A couple months ago a friend and I went to Colombia for vacation. While we were at the beach one day, we met a group of people and spent several hours hanging out with them. We never exchanged phone numbers or email addresses, we didn't share much information about ourselves other than our names and where we lived, and we didn't connect on social media. I didn't even have my phone on me at the time. However, when I got back to New York and checked Facebook, I saw that two of the people we met popped up in my "People You May Know" recommendations. Weird, I thought. Actually, it's creepy. Is Facebook tracking my every step?
Facebook's brand is based on the community it creates, and its mission is to connect everybody in the world. So it only makes sense that the platform frequently suggests new friends for users to add to their networks. But in the past, the company's suggestions for connecting users have raised some eyebrows.
For example, take the story about a psychiatrist who claimed her patients were popping up on her list of suggested friends (and on each other's lists) after visiting her office, which is obviously problematic for medical privacy reasons. The psychiatrist is far from the only Facebook user to discover mysterious friend suggestions — for years there have been stories of people who go on dates, attend parties, or browse through a book store only to see people they interacted with in person pop up in their Facebook at a later date. None of these connections are coincidences, of course. So how does it happen?
Just how the company goes about identifying potential new connections — especially when the users have no obvious digital connection to one another — isn't always clear. The first possible reason, and most likely, for someone to appear in your "People You May Know" list is that one of you searched for the other, according to Facebook. So if Angel and Angie (two random strangers) go on a blind date and Angel searches Facebook for Angie's profile, but doesn't add her as a friend, Facebook will suggest both add each other. It only takes one person to trigger the algorithm.
Another possible explanation is that the two parties shared some type of digital information such as email or phone numbers, since most people use either to open a profile. So if you share your contacts with either Facebook or Messenger, someone you recently added to your contacts will be suggested first over someone you've had on your phone for years.
A Facebook spokesperson said the company does not see who users text, call, or email, therefore the algorithm wouldn't be able to make friend suggestions based on that. Yet, if you're using email programs on your phone such as Gmail, you are saving email addresses to your phone and Facebook will be able to see them — again, only if you're sharing your contacts with Facebook apps.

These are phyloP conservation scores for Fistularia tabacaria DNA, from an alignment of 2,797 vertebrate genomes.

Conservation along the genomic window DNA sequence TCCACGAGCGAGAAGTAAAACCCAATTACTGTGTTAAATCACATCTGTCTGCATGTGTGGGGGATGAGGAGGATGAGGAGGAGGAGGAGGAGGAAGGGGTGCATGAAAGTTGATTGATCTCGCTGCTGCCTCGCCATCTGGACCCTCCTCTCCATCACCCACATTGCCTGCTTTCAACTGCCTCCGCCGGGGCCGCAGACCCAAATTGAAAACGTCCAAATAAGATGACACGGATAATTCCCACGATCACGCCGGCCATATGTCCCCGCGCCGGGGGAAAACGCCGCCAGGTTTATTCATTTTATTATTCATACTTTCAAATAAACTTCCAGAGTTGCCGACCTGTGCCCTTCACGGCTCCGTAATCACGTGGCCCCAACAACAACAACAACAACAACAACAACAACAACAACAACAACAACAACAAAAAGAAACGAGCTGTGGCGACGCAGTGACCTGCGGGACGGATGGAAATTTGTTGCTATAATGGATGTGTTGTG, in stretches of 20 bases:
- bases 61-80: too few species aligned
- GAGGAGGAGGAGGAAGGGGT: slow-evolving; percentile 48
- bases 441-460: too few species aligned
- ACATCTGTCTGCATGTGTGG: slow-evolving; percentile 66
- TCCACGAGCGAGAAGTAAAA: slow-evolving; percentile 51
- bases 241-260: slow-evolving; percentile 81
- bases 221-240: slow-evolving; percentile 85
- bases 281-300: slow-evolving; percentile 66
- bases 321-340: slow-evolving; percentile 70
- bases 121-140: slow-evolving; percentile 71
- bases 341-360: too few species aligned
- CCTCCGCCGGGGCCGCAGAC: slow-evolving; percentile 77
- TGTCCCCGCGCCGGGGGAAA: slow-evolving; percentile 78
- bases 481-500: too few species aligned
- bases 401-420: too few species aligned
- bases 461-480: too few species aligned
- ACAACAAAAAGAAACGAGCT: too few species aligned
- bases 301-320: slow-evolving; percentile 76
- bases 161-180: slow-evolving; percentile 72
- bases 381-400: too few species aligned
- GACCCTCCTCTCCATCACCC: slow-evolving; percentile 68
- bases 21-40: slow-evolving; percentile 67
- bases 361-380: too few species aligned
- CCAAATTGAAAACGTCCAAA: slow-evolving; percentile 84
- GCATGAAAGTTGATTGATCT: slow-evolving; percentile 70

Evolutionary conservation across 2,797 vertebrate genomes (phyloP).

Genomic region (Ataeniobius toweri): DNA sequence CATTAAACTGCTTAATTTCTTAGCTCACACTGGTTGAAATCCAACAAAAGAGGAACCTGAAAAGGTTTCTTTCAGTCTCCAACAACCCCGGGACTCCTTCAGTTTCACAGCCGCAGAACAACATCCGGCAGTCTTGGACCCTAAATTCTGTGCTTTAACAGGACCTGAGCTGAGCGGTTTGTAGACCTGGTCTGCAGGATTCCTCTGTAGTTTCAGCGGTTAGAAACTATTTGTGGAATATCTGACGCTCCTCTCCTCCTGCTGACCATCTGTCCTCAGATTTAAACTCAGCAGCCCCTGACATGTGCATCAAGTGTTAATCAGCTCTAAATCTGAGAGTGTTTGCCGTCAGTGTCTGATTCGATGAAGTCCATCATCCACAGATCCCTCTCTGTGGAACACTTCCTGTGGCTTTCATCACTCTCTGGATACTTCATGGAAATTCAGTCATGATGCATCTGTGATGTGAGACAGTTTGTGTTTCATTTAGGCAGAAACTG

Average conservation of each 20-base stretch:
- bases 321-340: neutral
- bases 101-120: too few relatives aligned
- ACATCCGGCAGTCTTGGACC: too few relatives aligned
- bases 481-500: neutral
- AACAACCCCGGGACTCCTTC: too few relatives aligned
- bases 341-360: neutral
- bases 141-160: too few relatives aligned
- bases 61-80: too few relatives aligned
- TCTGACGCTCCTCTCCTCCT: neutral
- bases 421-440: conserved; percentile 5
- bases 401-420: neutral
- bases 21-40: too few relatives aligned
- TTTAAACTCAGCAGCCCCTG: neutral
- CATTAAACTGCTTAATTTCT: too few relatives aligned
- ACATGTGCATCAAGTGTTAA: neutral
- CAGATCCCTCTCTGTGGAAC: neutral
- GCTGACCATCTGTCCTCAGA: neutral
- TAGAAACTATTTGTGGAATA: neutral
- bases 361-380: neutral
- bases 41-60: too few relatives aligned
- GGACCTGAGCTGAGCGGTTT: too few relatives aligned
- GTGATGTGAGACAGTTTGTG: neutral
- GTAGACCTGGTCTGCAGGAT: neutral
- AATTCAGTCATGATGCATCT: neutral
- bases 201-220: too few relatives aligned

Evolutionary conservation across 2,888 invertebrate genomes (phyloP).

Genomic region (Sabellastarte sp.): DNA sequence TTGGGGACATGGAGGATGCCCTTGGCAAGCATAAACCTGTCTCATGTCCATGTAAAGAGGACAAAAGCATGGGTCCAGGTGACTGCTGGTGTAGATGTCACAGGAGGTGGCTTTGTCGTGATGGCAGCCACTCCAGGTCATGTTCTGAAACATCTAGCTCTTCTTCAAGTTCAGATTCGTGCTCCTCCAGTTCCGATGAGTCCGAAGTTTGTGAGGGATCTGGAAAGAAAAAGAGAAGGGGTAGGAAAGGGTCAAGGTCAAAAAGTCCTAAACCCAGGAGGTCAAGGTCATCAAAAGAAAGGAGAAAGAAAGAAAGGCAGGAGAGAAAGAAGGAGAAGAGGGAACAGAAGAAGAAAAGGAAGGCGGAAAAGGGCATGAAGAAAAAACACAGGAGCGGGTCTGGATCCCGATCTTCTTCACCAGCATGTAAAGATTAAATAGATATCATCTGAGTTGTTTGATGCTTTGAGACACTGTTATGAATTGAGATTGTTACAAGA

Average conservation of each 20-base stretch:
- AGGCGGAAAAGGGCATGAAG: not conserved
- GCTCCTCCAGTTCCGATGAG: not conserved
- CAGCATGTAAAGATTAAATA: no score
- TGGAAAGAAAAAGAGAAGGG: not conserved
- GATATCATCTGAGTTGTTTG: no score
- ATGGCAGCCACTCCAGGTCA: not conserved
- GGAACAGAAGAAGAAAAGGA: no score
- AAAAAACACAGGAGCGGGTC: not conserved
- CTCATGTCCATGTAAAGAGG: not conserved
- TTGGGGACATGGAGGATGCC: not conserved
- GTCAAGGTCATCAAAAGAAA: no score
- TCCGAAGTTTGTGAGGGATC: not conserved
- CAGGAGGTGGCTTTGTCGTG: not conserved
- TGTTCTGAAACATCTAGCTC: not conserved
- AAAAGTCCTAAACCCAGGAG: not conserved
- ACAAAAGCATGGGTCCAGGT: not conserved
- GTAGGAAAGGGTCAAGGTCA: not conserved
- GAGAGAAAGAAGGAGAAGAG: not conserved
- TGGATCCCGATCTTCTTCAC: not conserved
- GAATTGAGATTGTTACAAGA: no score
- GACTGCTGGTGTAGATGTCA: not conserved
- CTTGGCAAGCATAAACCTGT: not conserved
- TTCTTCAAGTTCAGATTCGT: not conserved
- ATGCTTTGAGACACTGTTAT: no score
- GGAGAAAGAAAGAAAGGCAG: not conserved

There is also a theory that Facebook tracks users' web activity, but in a statement Facebook debunked it. Facebook apps use web cookies for targeting ads, but not for recommending new friends, a spokesperson said. Facebook also claims it no longer tracks its users with location data to rank friend suggestions based on where they live or work. The company said location tracking was just a brief test it ran last year at a very small city-wide scale.
Facebook said that its friend recommendations are based on variety of factors, which includes mutual friends, work and education information, groups you're part of, and any digital information stored on your phone that is shared with Facebook. Other than that, Facebook deems all other connections coincidences.
Other social media platforms such as Twitter and Tumblr aren't usually scrutinized about follow suggestions because they seem to be based on interests and mutual friends, rather than just random people you've met literally 10 minutes ago. Facebook, however, is not the only platform that has received criticism for the questionable ways it suggests new contacts. LinkedIn recently had to issue an apology because it pushed a new update that told iPhone users it would turn on their Bluetooth in order to share data with people nearby and "connect" them even when not using the app, if they didn't opt out.
The update has since been "fixed" and LinkedIn apologized for confusing users, since the language used in the update did not specify which data was being shared and under what conditions. If all of this still seems freaky to you, shutting off Facebook's access to your contacts is quite easy. All you have to do is go into your smartphone's settings, look for your apps section, tap on Facebook and disable the "Contacts" access.
Experts also recommend that people disable Facebook from using location data, which can also be toggled under the same Settings menu. Another piece of advice for those who are concerned with privacy is logging off from Facebook whenever going to medical offices, big events, or even theme parks like Disney Land. But perhaps the most failsafe approach is just to uninstall the Facebook app from your phone and wait to see all your notifications from your desktop computer when you get home.
This article originally appeared at Vocativ.com: Here's how Facebook knows who you meet in real life.